The film opens and we see middle-aged dad Danny Meyerowitz (Adam Sandler) yelling and cursing to his daughter about not being able to find parking on the street in New York. They talk about how she’s going off to college and they’re going to be seeing her grandfather, but the conversation devolves into another yelling fit about the inability to find parking.
Noah Baumbach’s new film, The Meyerowitz Stories (New and Selected), follows the life of an aging New York family and their patriarch. It opened in competition at the Cannes Film Festival earlier this year in May, where it received a standing ovation upon its premiere screening, and was acquired by Netflix for release. It follows the family members of the archetypal New York Meyerowitz family: Harold (Dustin Hoffman), a former professor and small time famous sculptor; Danny, a failed musician and Harold’s son; Matthew (Ben Stiller), a businessman and Danny’s half-brother; Maureen (Emma Thompson), Harold’s fourth wife; and Jean (Elizabeth Marvel), Danny’s full sister and Matthew’s half-sister. The film explores their family relationships, particularly pertaining to their father, and examines the stresses and strains of their family that slowly build up and come to a head as the film’s plot progresses.
Noah Baumbach hits it out of the ballpark once again, exceeding his previous work with Greta Gerwig in Frances Ha (2012) and Mistress America (2015). He outshines collaborations with Stiller in Greenberg (2010) and While We’re Young (2014), and produces his best work since The Squid and the Whale (2006) because he refocuses on the complexities of familial dynamics. In all of his films, Baumbach cares about the subtlety and humanity of his characters, making their motivations believable and honest while also making them relatable and actually funny. His scenes never feel awkward, audience members feel comfortable and empathize with what is happening on screen. It’s a unique approach to storytelling that fleshes out the humanity in characters and makes everything quite enjoyable. Baumbach has a way of feeling out the story and being sensitive to the characters and the plot, which make the film satisfying to watch.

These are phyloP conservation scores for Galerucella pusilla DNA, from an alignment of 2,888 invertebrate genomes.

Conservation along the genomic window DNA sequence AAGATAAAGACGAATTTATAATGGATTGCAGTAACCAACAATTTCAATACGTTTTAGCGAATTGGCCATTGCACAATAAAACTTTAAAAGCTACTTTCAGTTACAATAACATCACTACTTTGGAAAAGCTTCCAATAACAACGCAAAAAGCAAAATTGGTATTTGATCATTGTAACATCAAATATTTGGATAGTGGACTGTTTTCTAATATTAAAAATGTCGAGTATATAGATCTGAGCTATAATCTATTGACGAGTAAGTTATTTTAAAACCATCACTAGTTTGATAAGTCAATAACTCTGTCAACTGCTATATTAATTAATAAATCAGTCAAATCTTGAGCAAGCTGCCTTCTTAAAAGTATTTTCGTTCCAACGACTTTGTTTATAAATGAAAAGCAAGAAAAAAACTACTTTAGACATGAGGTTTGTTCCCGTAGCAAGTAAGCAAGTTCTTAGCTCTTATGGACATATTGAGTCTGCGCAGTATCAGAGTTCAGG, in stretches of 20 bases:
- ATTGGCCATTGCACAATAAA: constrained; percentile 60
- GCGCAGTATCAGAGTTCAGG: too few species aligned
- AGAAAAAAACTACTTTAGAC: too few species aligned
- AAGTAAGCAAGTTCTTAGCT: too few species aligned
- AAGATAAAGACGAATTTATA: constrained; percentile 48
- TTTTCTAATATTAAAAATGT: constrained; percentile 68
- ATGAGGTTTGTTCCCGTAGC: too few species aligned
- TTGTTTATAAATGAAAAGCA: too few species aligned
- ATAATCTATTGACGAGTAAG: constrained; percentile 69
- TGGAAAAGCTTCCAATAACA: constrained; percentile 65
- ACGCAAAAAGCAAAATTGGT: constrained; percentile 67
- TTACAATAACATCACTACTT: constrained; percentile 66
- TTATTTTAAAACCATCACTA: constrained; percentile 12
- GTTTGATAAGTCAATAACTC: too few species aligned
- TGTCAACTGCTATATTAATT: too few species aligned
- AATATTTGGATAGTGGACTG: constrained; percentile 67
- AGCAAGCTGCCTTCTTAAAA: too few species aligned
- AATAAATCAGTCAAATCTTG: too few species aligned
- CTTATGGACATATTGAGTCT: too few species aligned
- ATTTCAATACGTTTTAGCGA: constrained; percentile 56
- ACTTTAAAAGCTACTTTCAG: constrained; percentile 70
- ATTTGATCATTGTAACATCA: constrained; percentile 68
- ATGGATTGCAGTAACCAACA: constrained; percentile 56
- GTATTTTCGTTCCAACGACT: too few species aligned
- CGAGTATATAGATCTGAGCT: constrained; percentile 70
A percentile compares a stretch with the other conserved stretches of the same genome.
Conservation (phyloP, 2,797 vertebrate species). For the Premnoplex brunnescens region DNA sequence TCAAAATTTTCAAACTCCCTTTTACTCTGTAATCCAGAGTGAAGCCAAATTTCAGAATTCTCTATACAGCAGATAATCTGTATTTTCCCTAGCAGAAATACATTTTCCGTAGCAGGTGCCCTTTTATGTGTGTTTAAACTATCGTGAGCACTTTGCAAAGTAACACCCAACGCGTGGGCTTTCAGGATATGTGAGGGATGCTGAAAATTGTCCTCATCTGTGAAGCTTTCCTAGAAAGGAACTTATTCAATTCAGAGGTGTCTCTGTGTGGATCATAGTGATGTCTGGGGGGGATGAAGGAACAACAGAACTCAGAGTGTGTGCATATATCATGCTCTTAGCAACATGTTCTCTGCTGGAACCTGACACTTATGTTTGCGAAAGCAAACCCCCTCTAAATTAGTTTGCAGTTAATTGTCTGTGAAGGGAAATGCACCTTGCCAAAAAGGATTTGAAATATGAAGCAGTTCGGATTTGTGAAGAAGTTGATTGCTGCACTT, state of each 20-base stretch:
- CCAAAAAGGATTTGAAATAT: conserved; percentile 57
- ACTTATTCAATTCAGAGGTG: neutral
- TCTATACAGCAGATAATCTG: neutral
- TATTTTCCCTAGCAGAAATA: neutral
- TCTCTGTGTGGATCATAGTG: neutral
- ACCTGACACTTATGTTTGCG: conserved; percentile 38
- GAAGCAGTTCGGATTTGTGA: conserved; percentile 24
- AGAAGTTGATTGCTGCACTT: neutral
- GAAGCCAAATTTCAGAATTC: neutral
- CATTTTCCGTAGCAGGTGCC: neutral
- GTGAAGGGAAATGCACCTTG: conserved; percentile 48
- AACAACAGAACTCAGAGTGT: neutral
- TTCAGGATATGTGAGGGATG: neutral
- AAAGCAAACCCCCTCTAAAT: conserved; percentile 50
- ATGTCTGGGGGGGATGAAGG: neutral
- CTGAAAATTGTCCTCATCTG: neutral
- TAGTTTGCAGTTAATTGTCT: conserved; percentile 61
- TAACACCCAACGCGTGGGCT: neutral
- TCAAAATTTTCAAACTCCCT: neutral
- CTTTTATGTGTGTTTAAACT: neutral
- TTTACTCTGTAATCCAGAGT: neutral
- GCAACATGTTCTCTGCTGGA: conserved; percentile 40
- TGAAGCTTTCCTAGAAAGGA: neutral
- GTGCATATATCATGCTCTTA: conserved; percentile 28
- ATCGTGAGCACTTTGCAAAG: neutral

The actors are all fantastic too. Adam Sandler gives a surprisingly great performance and his characterization is full of honesty and heart, especially when contrasted with recent work in movies of his like Jack and Jill (2011) and The Ridiculous 6 (2015), two films that can only be described as unwatchable and cringeworthy at best. To see Sandler in what has to be his best role since Punch Drunk Love (2002) is revealing as to what a good director can do to enhance the performance of an actor. Another joy is to watch Emma Thompson as a recovering alcoholic Jewish New Yorker. She is practically unrecognizable in her performance. Dustin Hoffman and Ben Stiller are also standouts, and Elizabeth Marvel is near perfect with her comedic timing. Even supporting performances by actors like Adam Driver and Judd Hirsch bring a unity and a verisimilitude to the New York artistic sphere that these characters ultimately inhabit.
There were a few trouble spots, however. Some of the scene transition choices seem a little forced towards the end, even though the context of the edit might make sense within what the film is trying to say. Also, one of the emotional climaxes is poorly and awkwardly shot. The scene felt out of place within the film because of how absolutely fantastic every other scene is cinematographically constructed.
These problems, however, were eclipsed by how wonderful the rest of the film was. Every character interaction, every way in which the plot unfolds and every emotional beat is so perfectly timed and incredibly satisfying. The film draws you into the lives of these people and is reminiscent of the earlier works of Woody Allen. It’s that good. I might give this a nine after a second viewing, but for now I’m giving this one an eight out of ten.
By Justin M. Secor